The Challenges of Manufacturing Demand

New Jersey manufacturers are struggling to meet increased demand for their products in a world that is placing complex pressures on them. The state’s manufacturing organizations are striving to help.

A global economy adversely impacted by the coronavirus pandemic is helping drive demand for domestically manufactured products, and New Jersey manufacturers are struggling to obtain materials in constrained supply chains as they are additionally beleaguered with more long-standing issues including, but not limited to, truck driver and manufacturing labor shortages. The latter concern, in particular, is one that many New Jersey entities are striving to solve.


Supply chain woes are glaringly apparent since much of the world’s population of 7.8 billion people remains unvaccinated against the coronavirus, at times resulting in cargo ships being subjected to certain international restrictions, and hampering the broader ability of manufacturers to readily produce parts and products. As John Lohse, president and sole owner of Somerset-based precision deep hole drilling and honing specialist firm Betar, Inc., comments, “[The United States] kind of [has its] act together, but when you see how other countries are operating, it is almost scary. I can see the problems at the docks with getting shipments in.”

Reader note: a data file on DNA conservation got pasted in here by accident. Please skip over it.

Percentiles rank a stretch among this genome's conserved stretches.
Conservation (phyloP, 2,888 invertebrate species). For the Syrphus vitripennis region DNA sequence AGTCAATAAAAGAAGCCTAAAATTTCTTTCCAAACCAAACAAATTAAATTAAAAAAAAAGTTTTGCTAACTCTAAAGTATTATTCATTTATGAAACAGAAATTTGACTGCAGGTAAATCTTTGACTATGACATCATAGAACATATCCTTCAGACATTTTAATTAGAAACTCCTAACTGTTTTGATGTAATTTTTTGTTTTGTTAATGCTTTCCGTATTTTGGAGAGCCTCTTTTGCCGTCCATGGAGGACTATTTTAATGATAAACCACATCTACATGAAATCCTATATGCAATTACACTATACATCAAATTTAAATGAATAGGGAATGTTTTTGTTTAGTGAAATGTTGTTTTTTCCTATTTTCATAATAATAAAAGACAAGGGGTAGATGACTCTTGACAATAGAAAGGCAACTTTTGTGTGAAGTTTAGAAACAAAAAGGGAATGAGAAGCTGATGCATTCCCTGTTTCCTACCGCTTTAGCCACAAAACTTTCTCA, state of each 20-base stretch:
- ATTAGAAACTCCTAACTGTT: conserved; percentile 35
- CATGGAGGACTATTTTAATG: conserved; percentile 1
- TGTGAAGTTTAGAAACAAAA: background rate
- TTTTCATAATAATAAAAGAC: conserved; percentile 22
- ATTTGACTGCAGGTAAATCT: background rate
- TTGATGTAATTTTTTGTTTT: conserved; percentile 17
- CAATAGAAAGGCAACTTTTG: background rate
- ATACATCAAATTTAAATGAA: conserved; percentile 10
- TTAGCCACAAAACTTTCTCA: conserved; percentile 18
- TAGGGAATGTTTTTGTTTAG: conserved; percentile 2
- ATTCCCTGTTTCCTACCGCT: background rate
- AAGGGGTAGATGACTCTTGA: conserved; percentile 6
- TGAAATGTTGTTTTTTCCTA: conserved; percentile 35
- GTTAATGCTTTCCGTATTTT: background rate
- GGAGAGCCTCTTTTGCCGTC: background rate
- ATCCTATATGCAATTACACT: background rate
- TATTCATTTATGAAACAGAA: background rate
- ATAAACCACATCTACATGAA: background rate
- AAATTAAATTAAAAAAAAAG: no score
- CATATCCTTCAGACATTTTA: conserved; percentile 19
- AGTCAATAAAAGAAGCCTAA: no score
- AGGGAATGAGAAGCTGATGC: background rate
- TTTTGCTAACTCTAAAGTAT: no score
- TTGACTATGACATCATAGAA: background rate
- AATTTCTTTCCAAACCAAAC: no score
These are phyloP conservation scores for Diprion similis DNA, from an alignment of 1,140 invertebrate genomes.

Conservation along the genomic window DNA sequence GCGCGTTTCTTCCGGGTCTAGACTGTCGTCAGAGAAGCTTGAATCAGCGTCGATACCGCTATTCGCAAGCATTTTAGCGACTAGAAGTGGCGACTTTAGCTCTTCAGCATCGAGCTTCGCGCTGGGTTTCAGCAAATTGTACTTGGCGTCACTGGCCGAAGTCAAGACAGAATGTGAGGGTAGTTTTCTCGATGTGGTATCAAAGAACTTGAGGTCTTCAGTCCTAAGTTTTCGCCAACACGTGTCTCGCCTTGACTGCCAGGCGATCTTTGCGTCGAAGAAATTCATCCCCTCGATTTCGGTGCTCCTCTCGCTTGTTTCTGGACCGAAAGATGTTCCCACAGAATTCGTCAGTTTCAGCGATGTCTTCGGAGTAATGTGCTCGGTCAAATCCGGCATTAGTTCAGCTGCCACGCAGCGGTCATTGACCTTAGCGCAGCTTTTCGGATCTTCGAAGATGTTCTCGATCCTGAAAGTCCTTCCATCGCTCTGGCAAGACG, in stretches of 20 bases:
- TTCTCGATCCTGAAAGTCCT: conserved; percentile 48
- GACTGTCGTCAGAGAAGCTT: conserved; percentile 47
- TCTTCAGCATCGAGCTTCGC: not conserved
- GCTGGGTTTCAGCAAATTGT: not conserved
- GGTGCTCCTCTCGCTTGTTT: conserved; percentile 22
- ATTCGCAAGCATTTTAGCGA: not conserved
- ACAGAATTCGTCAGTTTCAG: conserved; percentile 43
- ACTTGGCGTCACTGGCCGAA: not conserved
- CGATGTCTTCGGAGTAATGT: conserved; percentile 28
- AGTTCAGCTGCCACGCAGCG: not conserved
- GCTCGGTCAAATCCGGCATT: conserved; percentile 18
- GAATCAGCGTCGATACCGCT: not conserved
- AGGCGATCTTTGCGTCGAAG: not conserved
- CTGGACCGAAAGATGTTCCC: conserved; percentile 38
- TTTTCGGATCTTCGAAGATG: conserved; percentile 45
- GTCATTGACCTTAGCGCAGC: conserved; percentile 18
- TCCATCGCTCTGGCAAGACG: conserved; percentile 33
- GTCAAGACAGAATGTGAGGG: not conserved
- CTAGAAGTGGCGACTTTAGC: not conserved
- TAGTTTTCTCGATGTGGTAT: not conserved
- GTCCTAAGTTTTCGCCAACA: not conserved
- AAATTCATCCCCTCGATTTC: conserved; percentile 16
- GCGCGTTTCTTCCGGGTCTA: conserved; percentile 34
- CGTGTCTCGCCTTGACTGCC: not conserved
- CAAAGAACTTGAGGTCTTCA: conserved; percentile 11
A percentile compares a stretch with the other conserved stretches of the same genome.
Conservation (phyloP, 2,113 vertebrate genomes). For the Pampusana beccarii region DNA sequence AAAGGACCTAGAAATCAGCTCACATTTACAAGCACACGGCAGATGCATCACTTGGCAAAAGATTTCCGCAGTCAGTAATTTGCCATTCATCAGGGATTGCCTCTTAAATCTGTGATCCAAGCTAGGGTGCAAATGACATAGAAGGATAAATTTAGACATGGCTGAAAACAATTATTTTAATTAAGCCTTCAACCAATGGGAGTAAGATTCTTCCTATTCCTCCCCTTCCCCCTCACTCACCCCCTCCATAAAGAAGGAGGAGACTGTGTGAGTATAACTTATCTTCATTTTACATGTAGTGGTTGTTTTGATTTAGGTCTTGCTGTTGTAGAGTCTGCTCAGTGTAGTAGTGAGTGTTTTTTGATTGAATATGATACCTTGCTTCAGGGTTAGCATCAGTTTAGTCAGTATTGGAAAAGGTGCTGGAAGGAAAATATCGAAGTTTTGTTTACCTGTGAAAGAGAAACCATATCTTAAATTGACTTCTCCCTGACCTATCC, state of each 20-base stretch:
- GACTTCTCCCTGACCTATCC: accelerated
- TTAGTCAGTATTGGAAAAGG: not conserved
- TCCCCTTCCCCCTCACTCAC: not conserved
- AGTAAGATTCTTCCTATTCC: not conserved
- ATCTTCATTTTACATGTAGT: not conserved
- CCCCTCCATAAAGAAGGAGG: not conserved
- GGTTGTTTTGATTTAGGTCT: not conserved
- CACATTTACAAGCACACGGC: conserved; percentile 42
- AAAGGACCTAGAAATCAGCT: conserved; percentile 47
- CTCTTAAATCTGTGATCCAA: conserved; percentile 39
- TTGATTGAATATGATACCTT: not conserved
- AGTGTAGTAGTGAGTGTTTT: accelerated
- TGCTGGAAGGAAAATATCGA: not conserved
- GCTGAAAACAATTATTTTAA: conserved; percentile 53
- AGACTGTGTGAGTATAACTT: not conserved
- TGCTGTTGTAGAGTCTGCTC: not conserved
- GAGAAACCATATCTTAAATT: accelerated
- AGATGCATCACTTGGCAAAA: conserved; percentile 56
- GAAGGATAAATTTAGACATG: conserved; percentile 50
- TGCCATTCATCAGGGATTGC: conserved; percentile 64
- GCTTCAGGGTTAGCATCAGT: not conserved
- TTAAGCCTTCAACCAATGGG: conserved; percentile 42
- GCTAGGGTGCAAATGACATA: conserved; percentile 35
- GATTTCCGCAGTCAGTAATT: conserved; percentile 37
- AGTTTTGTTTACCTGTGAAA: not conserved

Amid this maze, which includes slow-moving shipments and increased international shipping costs that may erode any lower foreign labor advantages (think: perhaps $3,000 in shipping costs per container a few years ago, compared to maybe $19,000-$20,000, today), many American companies of all shapes and sizes are now seeking to domestically source the products they need. This is a boon for US manufacturers, with Lohse adding, “If a manufacturer is not making money now, they are doing something wrong.”

However, such demand simultaneously serves to additionally strain manufacturers, and the realities of these dynamics are multi-faceted: Manufacturers may quote prices based on scarce and volatilely priced underlying materials that might be valid only until a day’s end.

Paul Schindel, association manager for the New Jersey Technology and Manufacturing Association (NJTMA), and president of Three Bears Communications, reveals that NJTMA has offered monthly educational seminars since April 2020 focused on topics ranging from the Paycheck Protection Program (PPP) and related programs to workplace safety. One such educational program focused on the supply of materials.

Schindel explains, “We had folks from one of the major suppliers to a lot of our members – Penn Stainless – talk about the [ongoing] shortages. They didn’t really know what materials they would have and when … and they priced it daily because one day it is $1, and the next it is $1.50.”

He adds, “This flows up and down the economic chain because the manufacturing companies – the machining companies – can only do so much to hold pricing.”